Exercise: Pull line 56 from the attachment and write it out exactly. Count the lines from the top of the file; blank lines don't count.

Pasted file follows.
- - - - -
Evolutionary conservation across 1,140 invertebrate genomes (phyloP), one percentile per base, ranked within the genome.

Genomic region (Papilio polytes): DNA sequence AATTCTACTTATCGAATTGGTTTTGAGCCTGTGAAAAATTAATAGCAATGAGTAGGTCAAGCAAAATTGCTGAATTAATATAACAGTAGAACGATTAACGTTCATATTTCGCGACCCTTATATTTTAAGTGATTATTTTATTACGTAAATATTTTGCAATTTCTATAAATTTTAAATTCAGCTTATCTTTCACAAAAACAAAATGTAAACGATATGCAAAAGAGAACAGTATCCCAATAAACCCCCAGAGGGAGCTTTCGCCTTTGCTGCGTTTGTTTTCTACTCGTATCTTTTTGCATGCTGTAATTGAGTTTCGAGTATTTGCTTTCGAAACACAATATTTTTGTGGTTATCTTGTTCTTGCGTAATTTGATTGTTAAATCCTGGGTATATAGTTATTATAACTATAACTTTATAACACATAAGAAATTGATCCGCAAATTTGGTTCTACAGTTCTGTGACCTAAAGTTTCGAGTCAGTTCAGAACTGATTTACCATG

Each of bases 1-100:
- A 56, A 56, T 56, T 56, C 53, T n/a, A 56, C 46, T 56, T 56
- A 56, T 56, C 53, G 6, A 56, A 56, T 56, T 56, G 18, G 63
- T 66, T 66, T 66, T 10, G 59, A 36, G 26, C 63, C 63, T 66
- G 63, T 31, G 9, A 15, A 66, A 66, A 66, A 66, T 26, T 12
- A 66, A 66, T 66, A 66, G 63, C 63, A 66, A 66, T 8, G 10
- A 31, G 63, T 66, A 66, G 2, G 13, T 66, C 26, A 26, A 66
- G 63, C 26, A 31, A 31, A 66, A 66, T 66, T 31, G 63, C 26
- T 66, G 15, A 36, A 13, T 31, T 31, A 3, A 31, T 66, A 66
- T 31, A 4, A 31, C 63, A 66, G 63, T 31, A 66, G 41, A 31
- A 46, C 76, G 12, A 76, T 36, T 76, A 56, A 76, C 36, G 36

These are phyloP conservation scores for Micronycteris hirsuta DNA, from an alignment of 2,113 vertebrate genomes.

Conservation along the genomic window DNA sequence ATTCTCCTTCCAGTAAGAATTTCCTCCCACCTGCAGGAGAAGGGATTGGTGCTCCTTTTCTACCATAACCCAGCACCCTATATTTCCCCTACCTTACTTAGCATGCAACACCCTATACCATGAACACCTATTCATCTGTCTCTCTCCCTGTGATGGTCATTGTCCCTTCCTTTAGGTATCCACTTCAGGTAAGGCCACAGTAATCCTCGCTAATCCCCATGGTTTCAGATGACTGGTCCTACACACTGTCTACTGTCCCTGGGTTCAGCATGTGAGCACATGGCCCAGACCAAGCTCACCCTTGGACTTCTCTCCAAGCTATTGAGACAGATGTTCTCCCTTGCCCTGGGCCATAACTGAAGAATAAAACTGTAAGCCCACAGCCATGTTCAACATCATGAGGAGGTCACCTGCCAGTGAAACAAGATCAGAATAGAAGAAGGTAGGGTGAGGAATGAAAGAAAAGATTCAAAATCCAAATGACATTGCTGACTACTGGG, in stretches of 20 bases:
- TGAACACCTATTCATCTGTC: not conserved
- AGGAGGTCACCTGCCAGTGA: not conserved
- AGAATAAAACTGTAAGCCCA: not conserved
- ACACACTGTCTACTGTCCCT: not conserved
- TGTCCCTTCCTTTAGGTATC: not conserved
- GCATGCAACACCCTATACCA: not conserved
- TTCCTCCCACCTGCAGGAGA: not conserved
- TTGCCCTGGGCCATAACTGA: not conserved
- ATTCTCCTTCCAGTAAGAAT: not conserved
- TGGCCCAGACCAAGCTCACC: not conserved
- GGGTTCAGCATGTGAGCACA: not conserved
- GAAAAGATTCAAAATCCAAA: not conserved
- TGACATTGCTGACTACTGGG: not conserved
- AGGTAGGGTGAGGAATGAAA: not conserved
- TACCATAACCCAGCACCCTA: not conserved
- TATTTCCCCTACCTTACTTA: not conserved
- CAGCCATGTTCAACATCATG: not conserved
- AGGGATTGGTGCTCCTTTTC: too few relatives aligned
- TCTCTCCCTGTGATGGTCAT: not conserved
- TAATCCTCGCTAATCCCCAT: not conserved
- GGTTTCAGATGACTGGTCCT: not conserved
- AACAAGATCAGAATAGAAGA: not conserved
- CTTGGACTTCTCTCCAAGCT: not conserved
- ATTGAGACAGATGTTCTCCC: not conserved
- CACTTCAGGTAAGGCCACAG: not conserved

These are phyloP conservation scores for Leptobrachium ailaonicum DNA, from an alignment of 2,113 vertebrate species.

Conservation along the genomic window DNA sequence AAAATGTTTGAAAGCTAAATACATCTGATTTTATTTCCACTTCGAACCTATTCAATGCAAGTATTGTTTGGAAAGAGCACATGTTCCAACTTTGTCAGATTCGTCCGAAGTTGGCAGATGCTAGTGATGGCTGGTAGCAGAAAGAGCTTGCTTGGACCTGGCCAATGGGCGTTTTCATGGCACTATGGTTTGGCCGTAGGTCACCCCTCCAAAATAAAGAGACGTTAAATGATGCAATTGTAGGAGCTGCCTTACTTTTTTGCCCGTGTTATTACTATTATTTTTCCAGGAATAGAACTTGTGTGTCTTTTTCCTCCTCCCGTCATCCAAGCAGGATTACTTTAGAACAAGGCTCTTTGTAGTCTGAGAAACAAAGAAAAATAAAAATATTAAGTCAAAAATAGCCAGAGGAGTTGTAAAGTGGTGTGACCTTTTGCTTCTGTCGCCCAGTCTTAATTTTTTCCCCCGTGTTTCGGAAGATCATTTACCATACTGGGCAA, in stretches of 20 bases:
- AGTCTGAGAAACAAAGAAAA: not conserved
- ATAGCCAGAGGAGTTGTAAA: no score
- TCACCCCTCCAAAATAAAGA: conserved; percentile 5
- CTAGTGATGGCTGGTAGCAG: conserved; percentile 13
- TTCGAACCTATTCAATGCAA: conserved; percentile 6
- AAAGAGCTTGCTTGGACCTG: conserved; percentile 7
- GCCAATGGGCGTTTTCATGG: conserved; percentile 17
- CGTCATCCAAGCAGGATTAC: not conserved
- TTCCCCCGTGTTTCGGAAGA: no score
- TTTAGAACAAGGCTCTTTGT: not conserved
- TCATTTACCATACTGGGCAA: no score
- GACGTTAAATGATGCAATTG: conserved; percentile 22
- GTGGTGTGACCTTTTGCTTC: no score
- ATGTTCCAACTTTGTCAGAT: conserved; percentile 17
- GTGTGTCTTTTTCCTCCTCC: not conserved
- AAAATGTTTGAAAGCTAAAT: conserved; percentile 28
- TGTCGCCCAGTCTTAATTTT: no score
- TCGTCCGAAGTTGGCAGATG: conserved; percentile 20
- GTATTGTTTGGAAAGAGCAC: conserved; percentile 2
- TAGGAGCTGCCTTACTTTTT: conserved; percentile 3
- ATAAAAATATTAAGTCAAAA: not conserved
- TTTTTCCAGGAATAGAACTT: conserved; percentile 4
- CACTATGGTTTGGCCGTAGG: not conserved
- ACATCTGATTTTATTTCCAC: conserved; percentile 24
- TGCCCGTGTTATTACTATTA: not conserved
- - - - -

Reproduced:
- ATGTTCCAACTTTGTCAGAT: conserved; percentile 17